Even as the House of Representatives has yet to act on a nine-month-old legislative initiative to extend “public land” leases from the maximum 40 years to 99 years, a new Senate initiative also seeks constitutional change to extend “private land” leases from 55 years to 99 years.
Sen. Paul Manglona’s (Ind-Rota) Senate Legislative Initiative 18-2 also seeks constitutional change on the definition of “corporations” to allow minority interests by persons not of Northern Marianas descent.
Under the Senate initiative, a corporation may be considered an NMD person so long as 51 percent of its shares or ownership interests are held by persons of NMDs.
Manglona’s initiative seeks to amend Article 12 Sections 3 and 5 of the NMI Constitution. Article 12 limits ownership of private lands to persons of Northern Marianas descent.
Section 3 of Article 12 allows lease of private lands by non-NMDs only by up to 55 years.
Manglona said increasing the maximum number of years for non-NMDs to lease private lands to 99 years “will encourage more investment while maintaining the ultimate objective of Article 12 to protect a limited amount of land for the inhabitants of the Northern Mariana Islands.”
As of yesterday afternoon, the initiative has yet to be assigned to any Senate committee.
Manglona said the language of Article 12’s Section 3 also creates confusion among investors who seek to extend a leasehold interest with a lessor.
“Property owners should be free to contract their interests and shall be free to contract for valuable consideration if they so choose. However, all change of law clauses in existing leases shall be invalid. Extension of leases shall only occur with new valuable, as opposed to nominal, consideration,” Manglona said.
Section 5 of Article 12, meanwhile, says a corporation is considered a person of NMD if it is owned 100 percent by NMD persons.
“We agree with the purpose of this limitation, but believe the same ends can be met my providing that a corporation may be considered a person of Northern Marianas descent so long as 51 percent of its shares or ownership interests are held by persons of Northern Marianas descent,” the initiative says.
If the Senate and House pass Manglona’s SLI 18-2, it will be placed on the ballot for voters’ ratification in the November 2014 elections.
While Manglona would have liked to repeal Article 12 in its entirety as he had proposed in the 17th Legislature, it didn’t get other senators’ support at the time. Senators at the time, however, said they’re open to the idea of making amendments to some of Article 12’s provisions but not to repeal it in its entirety, and that’s what Manglona is now trying to do.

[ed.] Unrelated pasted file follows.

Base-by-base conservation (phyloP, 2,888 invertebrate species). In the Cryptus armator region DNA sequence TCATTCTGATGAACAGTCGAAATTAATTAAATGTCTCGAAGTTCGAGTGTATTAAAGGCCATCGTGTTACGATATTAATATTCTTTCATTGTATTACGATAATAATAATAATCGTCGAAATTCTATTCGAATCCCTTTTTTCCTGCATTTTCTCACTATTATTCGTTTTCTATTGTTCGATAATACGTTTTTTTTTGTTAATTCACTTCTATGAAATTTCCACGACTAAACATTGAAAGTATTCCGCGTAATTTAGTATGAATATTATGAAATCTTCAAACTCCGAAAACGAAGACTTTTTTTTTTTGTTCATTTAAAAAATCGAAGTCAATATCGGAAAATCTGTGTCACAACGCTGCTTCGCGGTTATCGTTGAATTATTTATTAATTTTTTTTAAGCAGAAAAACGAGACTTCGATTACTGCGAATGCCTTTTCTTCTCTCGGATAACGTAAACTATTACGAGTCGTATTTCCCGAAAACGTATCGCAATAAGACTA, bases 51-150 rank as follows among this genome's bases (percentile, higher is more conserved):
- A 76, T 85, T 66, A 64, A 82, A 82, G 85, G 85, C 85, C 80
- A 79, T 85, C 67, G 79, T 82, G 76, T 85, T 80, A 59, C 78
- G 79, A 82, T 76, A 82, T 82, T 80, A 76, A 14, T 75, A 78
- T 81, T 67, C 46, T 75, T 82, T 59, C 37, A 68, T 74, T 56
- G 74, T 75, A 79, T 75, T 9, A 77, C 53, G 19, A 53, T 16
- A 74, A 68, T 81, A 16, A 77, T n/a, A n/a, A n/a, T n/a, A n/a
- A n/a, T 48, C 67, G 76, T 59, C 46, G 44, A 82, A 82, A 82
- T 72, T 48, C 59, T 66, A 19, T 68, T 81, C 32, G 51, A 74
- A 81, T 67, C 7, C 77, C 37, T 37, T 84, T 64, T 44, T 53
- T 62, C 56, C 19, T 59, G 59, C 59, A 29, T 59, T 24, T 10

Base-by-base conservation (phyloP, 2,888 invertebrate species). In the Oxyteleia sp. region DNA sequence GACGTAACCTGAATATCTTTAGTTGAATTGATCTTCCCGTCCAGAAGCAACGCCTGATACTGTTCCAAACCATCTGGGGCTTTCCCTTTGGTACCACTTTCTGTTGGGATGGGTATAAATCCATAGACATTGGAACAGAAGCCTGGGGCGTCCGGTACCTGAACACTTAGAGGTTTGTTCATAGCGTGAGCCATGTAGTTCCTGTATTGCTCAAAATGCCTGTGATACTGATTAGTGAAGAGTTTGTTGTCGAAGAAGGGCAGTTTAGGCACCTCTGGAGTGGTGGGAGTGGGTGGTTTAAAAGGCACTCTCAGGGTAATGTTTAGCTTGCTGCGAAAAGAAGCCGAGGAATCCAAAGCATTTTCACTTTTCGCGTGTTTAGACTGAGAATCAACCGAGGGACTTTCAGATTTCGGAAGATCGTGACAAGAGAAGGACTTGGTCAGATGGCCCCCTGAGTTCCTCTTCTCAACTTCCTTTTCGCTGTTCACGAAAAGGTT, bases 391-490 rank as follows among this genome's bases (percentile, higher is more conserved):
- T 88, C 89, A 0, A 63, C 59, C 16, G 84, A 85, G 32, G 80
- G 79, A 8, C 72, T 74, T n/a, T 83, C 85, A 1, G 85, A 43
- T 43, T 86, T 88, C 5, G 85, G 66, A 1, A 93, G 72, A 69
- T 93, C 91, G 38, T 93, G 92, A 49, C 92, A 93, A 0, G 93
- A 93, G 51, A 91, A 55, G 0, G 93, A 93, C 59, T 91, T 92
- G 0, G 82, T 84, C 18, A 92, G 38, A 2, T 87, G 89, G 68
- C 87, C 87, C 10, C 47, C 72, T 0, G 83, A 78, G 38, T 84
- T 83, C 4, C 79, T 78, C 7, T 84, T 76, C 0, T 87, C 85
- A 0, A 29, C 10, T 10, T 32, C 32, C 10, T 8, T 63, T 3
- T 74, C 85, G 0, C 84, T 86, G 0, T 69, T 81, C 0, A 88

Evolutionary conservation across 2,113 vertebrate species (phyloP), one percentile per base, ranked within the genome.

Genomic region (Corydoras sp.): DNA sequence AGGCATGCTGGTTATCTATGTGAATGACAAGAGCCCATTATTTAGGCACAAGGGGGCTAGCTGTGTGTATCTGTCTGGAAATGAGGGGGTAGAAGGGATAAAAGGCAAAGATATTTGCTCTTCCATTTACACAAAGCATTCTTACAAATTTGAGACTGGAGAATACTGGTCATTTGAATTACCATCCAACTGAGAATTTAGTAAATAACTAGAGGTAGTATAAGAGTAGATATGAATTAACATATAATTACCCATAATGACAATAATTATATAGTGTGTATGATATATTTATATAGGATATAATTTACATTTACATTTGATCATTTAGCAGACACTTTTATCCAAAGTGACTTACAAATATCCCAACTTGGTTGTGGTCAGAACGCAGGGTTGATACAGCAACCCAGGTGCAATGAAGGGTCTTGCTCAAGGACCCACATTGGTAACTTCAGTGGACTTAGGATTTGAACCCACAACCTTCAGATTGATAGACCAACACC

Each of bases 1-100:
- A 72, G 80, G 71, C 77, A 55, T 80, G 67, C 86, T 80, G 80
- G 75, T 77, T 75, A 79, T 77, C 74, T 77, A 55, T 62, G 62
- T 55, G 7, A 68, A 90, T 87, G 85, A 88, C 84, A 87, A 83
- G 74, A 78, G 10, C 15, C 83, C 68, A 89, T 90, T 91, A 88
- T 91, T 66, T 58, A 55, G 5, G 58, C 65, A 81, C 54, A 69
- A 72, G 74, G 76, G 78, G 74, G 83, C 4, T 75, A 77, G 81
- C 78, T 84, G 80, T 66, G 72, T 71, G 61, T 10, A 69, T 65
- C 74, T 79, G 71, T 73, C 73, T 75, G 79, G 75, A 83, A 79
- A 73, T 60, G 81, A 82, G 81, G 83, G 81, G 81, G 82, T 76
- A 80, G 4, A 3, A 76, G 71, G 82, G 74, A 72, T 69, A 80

In 2012, when Manglona was Senate president of the 17th Legislature, he was the only one that voted “yes” to his initiative to place the question of Article 12 repeal on the ballot.
Public land leases
Meanwhile, the House Natural Resources Committee recommended in November last year that the full House membership decide on House Speaker Joseph Deleon Guerrero’s (Ind-Saipan) initiative to increase the CNMI’s maximum 40-year lease term on public lands to 99 years.
The panel said the issues remains controversial and highly divisive.
Yesterday, the speaker said House Legislative Initiative 18-5 remains on calendar. The speaker has tentatively scheduled a Friday morning session.
House members continue to weigh changing the Article 11 Section 5 (c) provision, even as at least three major hotels in the CNMI have less than 10 years left on their public land leases: global brand Hyatt Regency Saipan in Garapan, Marianas Resort & Spa in Marpi, and Fiesta Resort & Spa, also in Garapan.
Article 11 of the NMI Constitution partly states that public lands “may not transfer a leasehold interest in public lands that exceeds 25 years including renewal rights. An extension of not more than 15 years may be given upon approval by three-fourths of the members of the Legislature.”
The Saipan Chamber of Commerce, the largest business group in the CNMI with some 160 members, supports an extended maximum land lease term.
In the November elections, there is at least one Article 12 initiative that is up for voters’ ratification. This one allows any U.S. citizen with “at least some degree” of Chamorro or Carolinian blood to be considered a person of Northern Marianas descent who can own land in the CNMI.